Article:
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#1 of 15 Old 02-01-2011, 10:31 AM - Thread Starter
 
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Hi all,

 

As I finalize my seed order, I'm also thinking about how to start the seeds.  For the last few years I've been doing those Jiffy pods that expand in water. Then I usually transplant to a newspaper pot with soil.  I've never been terribly scientific about it.  I don't have overwhelming success, but then I don't have a large garden, so it works out.  ;)  I have a couple of grow lights and a couple of heat mats to keep them warm in our somewhat chilly basement.

 

So tell me your tried and true methods.  What is the cheapest option?  What will give me nice strong roots and stems?  Most importantly, what will be easiest for this somewhat lazy gardener?

 

Thanks...


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#2 of 15 Old 02-01-2011, 11:52 AM
 
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 My lazy tip comes from not wanting to take the time to transplant. I start all my stuff in yogurt containers with holes poked in the bottom. I use some of the single serving size for the little guys and huge containers for tomatoes etc. It takes a ton of space but I have that, I'm lacking time. I used to use those wonderful flats with the wicking mats underneath, and transplant the plugs... blech they are sitting in my garage untouched for years now.

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#3 of 15 Old 02-03-2011, 06:32 AM
 
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I do winter sowing, that is my lazy method, no grow lights, nothing.  It's easy and the plants seem to do a lot better and are healthier.  wintersown.org and this is how I do it: http://cathyanddave.blogspot.com/2010/10/compost-comparison-experiment-for-work.html


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#4 of 15 Old 02-03-2011, 10:31 AM - Thread Starter
 
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I love the milk jug gardens!  That would be a cute project for little ones even.

 

The yogurt container idea is a good one too - I saved some smaller play-doh containers, that might work too (although I won't grow anything we eat in those - I have visions of my cucumbers tasting like the play-doh *haha*)

 

Is there an alternative to perlite?  What is that stuff anyway?  The blog gets at the heart of what I was asking, now that I really think about it.  I was thinking of just doing a light soil mix rather than the jiffy pods and growing them right in the trays, but I wasn't sure what ratio or ingredients to use.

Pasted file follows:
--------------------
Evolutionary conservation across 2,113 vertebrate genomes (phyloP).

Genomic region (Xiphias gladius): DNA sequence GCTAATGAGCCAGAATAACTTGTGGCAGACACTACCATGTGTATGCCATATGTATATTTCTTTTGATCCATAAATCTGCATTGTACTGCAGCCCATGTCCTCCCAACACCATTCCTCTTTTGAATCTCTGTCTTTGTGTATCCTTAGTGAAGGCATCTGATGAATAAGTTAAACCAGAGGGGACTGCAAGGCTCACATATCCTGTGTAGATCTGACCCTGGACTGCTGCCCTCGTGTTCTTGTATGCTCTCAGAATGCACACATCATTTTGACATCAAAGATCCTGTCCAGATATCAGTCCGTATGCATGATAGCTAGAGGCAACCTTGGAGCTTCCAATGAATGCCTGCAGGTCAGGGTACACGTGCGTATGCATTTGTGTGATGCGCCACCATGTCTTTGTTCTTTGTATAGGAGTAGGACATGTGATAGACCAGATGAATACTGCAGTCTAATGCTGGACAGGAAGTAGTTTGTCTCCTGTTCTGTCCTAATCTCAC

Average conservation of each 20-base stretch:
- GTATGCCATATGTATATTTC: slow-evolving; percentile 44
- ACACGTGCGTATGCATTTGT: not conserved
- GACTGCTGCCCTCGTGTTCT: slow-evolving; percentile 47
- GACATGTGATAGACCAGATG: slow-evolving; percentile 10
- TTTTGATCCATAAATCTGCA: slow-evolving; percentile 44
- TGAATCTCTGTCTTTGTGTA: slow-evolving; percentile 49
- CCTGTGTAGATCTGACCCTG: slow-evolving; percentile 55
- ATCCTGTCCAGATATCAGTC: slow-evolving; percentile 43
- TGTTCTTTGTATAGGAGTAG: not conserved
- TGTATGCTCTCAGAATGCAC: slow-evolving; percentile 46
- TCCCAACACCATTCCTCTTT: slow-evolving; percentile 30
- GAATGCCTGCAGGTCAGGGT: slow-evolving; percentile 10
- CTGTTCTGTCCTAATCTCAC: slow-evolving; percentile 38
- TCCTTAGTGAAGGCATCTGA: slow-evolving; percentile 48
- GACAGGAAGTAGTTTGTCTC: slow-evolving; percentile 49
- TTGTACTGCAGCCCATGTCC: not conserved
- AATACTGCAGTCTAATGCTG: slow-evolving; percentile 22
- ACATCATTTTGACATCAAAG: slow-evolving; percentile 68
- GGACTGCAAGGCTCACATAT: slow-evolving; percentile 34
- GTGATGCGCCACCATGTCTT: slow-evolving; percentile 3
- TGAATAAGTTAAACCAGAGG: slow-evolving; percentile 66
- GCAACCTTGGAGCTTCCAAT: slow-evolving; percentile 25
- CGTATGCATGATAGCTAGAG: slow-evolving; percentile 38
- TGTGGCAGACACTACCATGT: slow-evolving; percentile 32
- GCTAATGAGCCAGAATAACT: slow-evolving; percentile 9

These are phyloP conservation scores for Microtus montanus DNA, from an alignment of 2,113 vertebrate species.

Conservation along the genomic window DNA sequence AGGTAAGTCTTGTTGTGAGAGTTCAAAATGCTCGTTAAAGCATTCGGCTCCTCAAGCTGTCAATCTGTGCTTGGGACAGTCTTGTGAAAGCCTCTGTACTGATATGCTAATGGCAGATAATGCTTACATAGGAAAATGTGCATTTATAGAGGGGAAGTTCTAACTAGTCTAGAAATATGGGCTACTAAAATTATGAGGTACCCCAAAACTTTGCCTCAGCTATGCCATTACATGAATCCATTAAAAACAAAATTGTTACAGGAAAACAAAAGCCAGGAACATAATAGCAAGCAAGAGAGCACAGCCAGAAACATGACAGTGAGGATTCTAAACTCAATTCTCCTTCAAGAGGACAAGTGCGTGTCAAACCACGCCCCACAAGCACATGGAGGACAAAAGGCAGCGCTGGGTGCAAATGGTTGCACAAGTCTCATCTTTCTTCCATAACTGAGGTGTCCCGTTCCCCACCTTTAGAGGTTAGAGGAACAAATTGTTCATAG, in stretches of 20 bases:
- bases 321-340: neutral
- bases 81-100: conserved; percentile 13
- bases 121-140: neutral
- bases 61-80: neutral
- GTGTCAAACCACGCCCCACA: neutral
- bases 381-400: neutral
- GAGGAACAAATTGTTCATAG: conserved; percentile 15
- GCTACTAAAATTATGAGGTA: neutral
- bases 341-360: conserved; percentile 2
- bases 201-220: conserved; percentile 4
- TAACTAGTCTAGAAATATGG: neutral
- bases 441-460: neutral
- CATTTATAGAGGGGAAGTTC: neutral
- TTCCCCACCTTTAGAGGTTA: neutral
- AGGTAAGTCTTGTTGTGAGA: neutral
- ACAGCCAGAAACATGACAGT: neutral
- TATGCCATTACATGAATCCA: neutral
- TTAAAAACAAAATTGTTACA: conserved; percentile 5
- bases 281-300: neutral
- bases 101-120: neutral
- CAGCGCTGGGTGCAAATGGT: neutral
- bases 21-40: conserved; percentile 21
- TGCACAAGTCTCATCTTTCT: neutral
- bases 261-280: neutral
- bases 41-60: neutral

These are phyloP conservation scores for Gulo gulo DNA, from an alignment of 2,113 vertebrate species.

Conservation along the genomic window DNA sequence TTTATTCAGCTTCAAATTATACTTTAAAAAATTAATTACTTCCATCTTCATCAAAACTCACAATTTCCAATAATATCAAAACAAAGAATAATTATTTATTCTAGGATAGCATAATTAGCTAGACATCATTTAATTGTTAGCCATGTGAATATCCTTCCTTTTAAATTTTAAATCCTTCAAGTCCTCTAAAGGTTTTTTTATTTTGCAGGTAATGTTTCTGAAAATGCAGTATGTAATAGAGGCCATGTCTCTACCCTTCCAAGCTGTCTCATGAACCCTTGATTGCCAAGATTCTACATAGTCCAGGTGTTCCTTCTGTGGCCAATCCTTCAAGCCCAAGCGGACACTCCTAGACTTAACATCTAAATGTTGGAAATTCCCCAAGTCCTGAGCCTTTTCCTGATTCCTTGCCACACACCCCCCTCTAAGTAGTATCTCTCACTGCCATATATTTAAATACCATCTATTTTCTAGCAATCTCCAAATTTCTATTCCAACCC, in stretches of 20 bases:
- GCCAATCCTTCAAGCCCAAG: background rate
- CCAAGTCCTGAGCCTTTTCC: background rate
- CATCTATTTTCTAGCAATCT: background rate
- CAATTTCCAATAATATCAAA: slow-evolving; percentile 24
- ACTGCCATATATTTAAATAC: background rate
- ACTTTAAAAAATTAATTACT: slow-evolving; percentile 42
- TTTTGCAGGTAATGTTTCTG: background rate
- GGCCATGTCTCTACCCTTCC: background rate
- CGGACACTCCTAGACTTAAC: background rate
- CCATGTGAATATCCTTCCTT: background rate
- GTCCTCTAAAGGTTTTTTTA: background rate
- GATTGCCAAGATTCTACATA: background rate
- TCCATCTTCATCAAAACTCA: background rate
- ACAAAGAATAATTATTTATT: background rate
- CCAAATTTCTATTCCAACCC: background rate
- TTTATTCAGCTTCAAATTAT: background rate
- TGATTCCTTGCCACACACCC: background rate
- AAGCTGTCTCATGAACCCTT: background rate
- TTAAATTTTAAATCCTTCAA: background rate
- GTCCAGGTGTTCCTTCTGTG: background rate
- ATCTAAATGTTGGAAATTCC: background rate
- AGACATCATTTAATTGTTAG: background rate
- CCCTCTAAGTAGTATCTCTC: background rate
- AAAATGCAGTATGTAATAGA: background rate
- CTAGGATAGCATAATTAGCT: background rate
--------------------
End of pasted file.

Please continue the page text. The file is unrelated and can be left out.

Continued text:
Thanks for the insights, ladies...


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#5 of 15 Old 02-11-2011, 10:03 AM
 
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I think "How to Grow More Vegetables..." includes recipes for seed-starting mix, assuming you have at least some compost on hand.  Has anyone tried any of those?

I don't think perlite is anything to worry about, it is a naturally-occuring substance that happens to make really nice, light potting mix.

 

I am using steamer trays from frozen lunches for my seed-starting this year.  Our cafeteria at work closed and, well, I'm going through several of these a week anyway - might as well get some more use out of them.  The young plants will eventually have to be pricked out into something bigger - I will re-use some nursery pots for that - but for the sprouting and early growth these take up a lot less space per seed under the lights, and at this point I only have a few things started, so the circular trays are nice because they can go under normal lamps rather than the big shop lights.

 

OP, you mentioned that you usually use newspaper pots.  I tried newspaper pots last year and had a lot of trouble with them.  Our basement is unfinished, so they attracted bugs, which caused the pots to deteriorate faster than they probably would have in a finished basement.  Plus, they were always damp so the ones that were in there for several weeks eventually started to mold.  The plants were difficult to move around when I was trying to harden them off because the pots got kind of floppy, which I felt was probably not good for the root systems.  Do you ever have any of these problems?  I loved the idea of the newspaper pots, but just found them so impractical I gave up.